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Nick Cannon vs. Eminem battle expected to escalate after ‘off-limits’ daughter diss

Will Eminem respond to Nick Cannon’s latest diss? Is it even necessary?


Kahron Spearman



Eminem’s ongoing feud with entertainment impresario Nick Cannon, 39, has escalated through two diss tracks from the latter, and it appears tensions will never be eased. 

The 47-year-old rapper is said to be committed to a prolonged battle with Mariah Carey’s ex-husband, mainly behind Cannon’s decision to include 23-year-old daughter Hailie Scott Mathers in his first diss track, “Invitation.”

But now that Cannon has involved civilians, fans should (probably) expect a long war.

“Eminem is not going to support anything that Nick Cannon has his hands on, they are not friends, they will not be friends, and Em will never in a million years appear on Nick’s radio show, television show, or anything else Nick is involved in,” a source explained to Hollywood Life. “Some beefs last forever and this is absolutely something that will last. Nick mentioned Hailie and that is completely off-limits. This is going to get a lot worse and there is no end in sight for the back-and-forth disses that are coming up.”

Their ongoing feud reignited last week when the “Renegade” rapper responded to Cannon’s remarks on T.I.’s ExpediTIously podcast from September, and Em appears to have real estate in Cannon’s head, living there rent-free.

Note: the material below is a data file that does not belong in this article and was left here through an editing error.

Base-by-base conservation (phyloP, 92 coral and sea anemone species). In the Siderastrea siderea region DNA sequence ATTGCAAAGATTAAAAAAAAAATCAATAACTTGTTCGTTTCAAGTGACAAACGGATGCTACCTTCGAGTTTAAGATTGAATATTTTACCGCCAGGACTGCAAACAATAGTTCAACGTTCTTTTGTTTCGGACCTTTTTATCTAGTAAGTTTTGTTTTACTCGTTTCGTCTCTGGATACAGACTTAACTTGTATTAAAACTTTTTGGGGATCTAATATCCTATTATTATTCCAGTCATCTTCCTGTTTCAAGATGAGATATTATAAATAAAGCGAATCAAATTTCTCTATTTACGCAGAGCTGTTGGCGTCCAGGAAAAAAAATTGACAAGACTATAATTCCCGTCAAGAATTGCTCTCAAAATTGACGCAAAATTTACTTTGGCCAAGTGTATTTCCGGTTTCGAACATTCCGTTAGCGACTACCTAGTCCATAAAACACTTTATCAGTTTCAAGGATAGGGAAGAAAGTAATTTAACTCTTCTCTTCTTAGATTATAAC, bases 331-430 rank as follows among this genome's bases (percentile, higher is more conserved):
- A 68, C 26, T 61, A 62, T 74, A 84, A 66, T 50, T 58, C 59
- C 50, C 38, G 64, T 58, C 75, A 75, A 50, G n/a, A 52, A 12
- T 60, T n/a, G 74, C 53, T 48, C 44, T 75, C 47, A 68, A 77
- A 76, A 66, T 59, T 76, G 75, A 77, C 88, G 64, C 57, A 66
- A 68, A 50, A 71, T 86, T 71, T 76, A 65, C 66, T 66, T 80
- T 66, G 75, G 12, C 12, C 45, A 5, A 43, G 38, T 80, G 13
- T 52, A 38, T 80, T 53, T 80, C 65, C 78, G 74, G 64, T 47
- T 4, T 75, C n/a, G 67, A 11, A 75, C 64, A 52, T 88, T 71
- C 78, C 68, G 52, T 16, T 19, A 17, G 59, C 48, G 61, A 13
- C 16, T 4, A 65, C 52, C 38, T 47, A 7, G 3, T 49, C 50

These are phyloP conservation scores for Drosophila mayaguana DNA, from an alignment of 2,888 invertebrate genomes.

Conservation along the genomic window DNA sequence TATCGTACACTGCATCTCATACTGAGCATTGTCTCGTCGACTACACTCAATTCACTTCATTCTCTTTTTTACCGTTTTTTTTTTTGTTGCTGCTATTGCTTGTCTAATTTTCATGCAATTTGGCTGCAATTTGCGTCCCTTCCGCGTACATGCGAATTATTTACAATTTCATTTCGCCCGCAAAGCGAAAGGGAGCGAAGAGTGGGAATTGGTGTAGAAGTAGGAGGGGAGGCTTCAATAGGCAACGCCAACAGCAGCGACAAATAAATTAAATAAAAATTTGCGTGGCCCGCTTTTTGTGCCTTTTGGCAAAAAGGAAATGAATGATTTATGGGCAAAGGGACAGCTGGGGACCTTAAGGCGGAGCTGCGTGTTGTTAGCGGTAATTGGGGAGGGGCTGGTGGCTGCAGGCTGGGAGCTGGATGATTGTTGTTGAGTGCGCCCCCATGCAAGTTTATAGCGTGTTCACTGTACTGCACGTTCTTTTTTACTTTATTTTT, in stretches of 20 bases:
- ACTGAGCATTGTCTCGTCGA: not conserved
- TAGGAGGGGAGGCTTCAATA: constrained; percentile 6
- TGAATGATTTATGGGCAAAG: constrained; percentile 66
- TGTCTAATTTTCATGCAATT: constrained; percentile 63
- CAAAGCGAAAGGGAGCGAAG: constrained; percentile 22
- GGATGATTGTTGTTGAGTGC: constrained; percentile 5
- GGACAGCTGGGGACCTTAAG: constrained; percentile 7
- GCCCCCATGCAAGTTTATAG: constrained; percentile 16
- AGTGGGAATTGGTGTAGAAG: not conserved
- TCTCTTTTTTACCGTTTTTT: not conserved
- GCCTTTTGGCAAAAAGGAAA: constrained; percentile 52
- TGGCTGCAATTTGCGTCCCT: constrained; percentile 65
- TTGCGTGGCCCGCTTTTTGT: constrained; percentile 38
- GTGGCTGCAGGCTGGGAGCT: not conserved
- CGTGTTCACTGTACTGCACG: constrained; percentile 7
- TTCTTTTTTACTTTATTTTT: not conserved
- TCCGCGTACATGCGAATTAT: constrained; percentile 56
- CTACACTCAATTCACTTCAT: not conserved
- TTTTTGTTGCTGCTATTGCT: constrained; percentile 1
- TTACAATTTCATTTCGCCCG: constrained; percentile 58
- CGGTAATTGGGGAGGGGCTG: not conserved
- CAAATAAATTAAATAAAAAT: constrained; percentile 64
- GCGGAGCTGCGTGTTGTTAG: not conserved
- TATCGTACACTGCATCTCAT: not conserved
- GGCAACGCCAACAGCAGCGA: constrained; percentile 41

Cannon said, on the show, “I said, ‘I know I’m not gonna be able to out-rap you, but I will whoop your ass.’” Eminem charged back on the entire back half of Fat Joe’s “Lord Above”: “Almost got my caboose kicked? Fool, quit. You not gonna do shit. I let her chop my balls off too ‘fore I lost to you, Nick.”

(Or eunuch, get it? Double entendres—there are many on this verse. Eminem’s got a future in this rap thing. Also, he should only rap on beats like these, but that’s a conversation for another day.)

Cannon, as previously reported,  has already lobbed over another salvo toward the multi-platinum-selling Detroit MC, called “Pray for Him.” The track, like “Invitation,” features battle rap veterans and Wild N’ Out members Charlie Clips, Hitman Holla, and Conceited.

This latest diss, like “Invitation,” is interesting given how Cannon leans directly into his help. He understands he isn’t a battle rapper, so he uses his employees, err, friends to illustrate how the white boy isn’t from the culture, etcetera, and so on. He understands it, not only as a chance to take shots at an avowed enemy, but to boost the careers of Smack/URL/KOTD alumni Clips, Hitman, and Conceited into the mainstream, albeit off Eminem’s name.

However, unless the bad press is still good press, it doesn’t seem to be working the way he’d hoped. For one, Eminem definitely has support from other, much greater, more important rappers and industry insiders. While his content, often regressive and almost always problematic, gets him side-eyes and rebukes, the technical ability is unquestioned. So Cannon was facing an uphill battle, as in Everest.



Secondly, putting your boys on a diss track is probably the worst thing to do. It’s not just weak, it’s completely against the rules—short Tupac’s “Hit ‘Em Up,” which was a very special circumstance. Third, and most importantly, he sounds like an amateur.

Being laughed at can’t be the desired outcome for Cannon, and it sounds like Eminem is winding up to flush what remains of his rap career down the drain. Given the response to Cannon’s tracks—though highly unlikely—he may not respond at all and will have won the war in the process. The “Lord Above” verse was more than enough.



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The Daily Dot